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That’s why I’m very pleased to welcome HERE as one of the newest members of the Location Based Marketing Association, and thrilled to work with them on the white paper: Location Intelligence: Bridging the biggest gap in advertising.
In the early days of location-based marketing, people were throwing everything up against the wall to see what would stick. But, more recently, we’re seeing the underlying technology making significant advances. Merger and acquisition activity is on the rise in this area, and we’re watching as IT companies begin to pair up with advertising companies.
When looking at potential partners and evaluating what they offer in the space, it’s critical to consider things like how long the company has been around, the strength of their management, and their financial stability. Many companies who did poorly in these areas have already come and gone.
What’s going to move this industry forward is players like HERE who have the capability to do the heavy lifting when it comes to collecting large location data sets and weaving them together to empower advertising data science that brands, retailers and advertisers need to inform better business decisions. There are a few examples of this.
One example is a relatively easy thing to understand is in the analytic environment. Most store retailers already have departments with teams dedicated to figuring out consumer traffic flow patterns, dwell time, planogramming, etc. However, they’re doing it with less precise technology – using cameras, or WIFI, or smart floor sensors.
Highly precise location data enriches advertising algorithms and helps you interpret consumer movement data with more accurate outcomes. You can then look at patterns over the course of a day, or over the course of a year. This is going to have a huge impact on planning and forecasting.
Another area for advertising will be in opportunities to engage customers directly. The one we’re familiar with is providing offers to people when they’re in specific areas of a store. The more precise you can be with the location technology there, obviously, the more precise you can be with the offer.
It’s one thing to know you’re standing in the cereal aisle, but it’s another to know that you’re standing in front of the kids’ cereal section. If I make a certain brand of cereal, that’s when I might want to push you an offer and try to influence your purchase decision.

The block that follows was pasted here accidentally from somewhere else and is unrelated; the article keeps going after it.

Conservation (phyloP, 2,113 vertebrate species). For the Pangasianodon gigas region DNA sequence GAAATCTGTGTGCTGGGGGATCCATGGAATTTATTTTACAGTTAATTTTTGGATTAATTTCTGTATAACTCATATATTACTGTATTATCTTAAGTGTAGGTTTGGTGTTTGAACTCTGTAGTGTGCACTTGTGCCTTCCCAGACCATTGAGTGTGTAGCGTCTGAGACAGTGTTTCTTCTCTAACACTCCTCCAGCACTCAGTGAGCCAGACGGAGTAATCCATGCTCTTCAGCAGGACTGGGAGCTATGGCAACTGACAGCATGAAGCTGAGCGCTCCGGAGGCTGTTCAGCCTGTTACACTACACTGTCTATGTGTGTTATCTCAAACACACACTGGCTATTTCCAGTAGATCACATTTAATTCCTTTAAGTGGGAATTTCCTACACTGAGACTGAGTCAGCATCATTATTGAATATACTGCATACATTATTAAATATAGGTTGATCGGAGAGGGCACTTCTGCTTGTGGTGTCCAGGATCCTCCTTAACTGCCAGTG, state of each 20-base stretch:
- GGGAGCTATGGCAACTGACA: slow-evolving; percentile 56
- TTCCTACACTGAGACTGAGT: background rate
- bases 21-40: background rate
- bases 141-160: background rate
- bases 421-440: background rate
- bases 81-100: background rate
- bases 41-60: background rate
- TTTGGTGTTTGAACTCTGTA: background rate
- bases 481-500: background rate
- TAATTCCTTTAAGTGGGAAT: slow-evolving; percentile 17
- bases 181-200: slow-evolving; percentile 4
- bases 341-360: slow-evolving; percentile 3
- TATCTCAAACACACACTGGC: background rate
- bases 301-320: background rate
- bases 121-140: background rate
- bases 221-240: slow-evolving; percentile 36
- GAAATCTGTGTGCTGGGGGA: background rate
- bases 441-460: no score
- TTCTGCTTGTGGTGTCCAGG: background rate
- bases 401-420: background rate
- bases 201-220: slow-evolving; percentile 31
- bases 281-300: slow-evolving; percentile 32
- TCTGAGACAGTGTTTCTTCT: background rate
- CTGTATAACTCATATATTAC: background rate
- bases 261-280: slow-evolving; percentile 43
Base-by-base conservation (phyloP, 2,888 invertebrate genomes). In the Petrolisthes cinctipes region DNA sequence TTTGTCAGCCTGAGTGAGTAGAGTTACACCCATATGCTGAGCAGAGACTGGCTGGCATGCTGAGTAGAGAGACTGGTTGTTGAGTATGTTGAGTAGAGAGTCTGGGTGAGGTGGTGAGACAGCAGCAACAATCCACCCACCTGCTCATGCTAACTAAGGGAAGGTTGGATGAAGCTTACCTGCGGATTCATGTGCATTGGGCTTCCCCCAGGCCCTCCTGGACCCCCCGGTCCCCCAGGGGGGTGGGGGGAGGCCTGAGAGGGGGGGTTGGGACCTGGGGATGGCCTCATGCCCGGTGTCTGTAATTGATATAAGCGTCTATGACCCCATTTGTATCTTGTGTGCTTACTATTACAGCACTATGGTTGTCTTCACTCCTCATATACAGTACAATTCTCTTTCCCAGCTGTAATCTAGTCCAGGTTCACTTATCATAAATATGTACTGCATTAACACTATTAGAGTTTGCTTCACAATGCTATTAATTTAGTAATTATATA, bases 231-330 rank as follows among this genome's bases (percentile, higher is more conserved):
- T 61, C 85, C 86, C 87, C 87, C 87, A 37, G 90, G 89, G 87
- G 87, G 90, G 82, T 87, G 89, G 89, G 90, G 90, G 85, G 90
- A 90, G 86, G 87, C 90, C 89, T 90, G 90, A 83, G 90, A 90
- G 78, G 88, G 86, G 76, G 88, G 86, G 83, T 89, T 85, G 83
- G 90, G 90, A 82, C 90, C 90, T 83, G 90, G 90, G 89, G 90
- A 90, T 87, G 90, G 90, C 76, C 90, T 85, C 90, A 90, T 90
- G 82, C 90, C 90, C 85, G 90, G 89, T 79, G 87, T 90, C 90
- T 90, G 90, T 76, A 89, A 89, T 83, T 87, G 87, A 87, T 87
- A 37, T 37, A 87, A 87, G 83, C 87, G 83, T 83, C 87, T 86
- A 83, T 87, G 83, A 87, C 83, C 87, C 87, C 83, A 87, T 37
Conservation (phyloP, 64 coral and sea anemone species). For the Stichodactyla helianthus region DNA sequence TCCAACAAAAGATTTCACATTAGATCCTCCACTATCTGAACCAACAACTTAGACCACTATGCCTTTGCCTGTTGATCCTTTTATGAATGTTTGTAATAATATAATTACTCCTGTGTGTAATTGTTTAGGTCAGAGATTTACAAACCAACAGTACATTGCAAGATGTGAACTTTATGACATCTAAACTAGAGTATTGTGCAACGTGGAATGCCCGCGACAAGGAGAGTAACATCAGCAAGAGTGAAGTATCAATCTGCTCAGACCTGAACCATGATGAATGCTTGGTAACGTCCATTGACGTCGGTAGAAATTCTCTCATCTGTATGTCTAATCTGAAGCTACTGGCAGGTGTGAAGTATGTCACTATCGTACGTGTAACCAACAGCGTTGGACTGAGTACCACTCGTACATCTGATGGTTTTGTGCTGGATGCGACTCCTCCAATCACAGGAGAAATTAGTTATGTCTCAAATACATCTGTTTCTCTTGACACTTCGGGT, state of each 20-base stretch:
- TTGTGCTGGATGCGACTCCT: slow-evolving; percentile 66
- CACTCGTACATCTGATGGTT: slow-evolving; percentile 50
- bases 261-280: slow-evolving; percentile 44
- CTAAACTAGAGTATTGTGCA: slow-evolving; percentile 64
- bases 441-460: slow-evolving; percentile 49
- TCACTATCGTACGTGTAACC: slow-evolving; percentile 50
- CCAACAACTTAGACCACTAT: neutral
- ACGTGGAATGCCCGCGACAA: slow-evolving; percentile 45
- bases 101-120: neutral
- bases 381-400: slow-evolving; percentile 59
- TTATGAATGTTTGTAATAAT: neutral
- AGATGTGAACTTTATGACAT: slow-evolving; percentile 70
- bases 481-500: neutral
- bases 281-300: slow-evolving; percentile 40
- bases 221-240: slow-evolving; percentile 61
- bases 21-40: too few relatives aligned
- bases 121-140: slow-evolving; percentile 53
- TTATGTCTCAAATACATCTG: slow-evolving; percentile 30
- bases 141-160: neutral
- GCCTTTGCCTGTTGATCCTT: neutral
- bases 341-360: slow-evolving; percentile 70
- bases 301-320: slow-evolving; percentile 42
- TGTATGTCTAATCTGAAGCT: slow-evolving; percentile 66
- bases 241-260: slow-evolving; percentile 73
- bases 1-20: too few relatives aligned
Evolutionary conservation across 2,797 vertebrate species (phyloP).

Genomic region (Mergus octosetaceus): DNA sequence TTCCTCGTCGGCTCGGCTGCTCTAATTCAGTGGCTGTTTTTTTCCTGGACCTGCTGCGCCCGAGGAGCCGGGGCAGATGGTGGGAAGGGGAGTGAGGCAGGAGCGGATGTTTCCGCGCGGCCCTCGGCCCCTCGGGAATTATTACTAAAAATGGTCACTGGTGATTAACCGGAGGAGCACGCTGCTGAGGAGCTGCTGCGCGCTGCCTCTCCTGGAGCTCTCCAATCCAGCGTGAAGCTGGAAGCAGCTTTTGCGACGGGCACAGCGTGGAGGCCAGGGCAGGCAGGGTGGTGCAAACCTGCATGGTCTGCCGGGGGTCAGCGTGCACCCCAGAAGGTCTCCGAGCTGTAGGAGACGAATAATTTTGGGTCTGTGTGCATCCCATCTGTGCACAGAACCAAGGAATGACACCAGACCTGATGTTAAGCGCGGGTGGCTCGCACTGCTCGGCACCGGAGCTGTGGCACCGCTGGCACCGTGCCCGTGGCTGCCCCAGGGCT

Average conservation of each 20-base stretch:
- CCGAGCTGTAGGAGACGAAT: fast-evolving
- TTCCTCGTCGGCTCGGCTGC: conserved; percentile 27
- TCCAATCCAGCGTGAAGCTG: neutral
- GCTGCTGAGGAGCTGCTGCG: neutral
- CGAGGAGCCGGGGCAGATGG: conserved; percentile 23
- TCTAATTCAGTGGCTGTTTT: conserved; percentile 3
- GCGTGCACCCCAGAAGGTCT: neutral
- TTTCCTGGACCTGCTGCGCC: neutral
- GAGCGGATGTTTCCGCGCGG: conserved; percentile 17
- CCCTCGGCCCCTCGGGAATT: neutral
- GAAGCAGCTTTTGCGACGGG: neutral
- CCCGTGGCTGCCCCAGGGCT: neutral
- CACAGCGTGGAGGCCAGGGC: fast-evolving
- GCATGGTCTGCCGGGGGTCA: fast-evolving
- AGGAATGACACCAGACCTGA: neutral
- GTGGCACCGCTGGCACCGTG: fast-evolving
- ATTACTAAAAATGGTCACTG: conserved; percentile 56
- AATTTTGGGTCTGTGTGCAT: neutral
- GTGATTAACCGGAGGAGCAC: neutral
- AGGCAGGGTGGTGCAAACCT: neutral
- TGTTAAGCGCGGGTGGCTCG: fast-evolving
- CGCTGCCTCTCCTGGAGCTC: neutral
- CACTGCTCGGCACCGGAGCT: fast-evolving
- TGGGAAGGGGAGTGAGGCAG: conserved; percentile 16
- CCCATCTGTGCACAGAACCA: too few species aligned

A third example of how location data will be effectively put into play is in customer service. This happens in real time, and it can drive consumer loyalty by addressing their needs in the moment.
If I have a large store with multiple departments, I might previously have used cameras to distribute staff on the sales floor. If I replace the cameras with real-time indoor location data, I could potentially see my store on a digital map – which can alert me that there are 20 people in the shoe department, and only one sales associate. I’ve got better information, and I can act faster to improve efficiency.
This example has a potential that reaches beyond the marketing world. Imagine the check-in counters and security lines at airports having access to real-time intelligence on where people are, and where they’re headed. Those airlines and agencies could move staff accordingly, keeping things balanced and moving quickly.
Over the last few years, the desire to use location data within the marketing community has boomed. Unfortunately, there is a lot of inaccurate data out there. It’s a considerable risk to spend money on targeting advertising that has been built on top of unverified data.
I bring this up because it will become important to understand good location data and to know what that looks like, how it was procured, and how it’s managed. This is another area where HERE has a great pedigree, having worked with location data, and a history of educating their partners about how to use that data in a transparent way.
Putting data to good use while protecting consumers is critically important in this day and age, and it’s worth noting what the white paper has to say on this subject:
“Location intelligence services and the related data use in the advertising context inevitably need to address privacy aspects as well. It is important that the consumers perception of data use is positive to make the advertising efforts successful. Advertising messages must be meaningful to consumers while at the same time not creating a feeling of being followed for the wrong reasons. The consumers trust is an important element to such success.
“This can be achieved by being transparent in the way location and other data points available are collected and used in a meaningful way. Consent of the consumer or the establishment of another lawful basis for the collection and use of consumer data for advertising purposes as well as concepts such as privacy by design will have to be implemented to ensure compliance with the evolving regulatory framework as well as industry best practices.”
I hope you’ve enjoyed these thoughts on how location data is going to inform the advertising ecosystem, and I encourage you to download the full report here.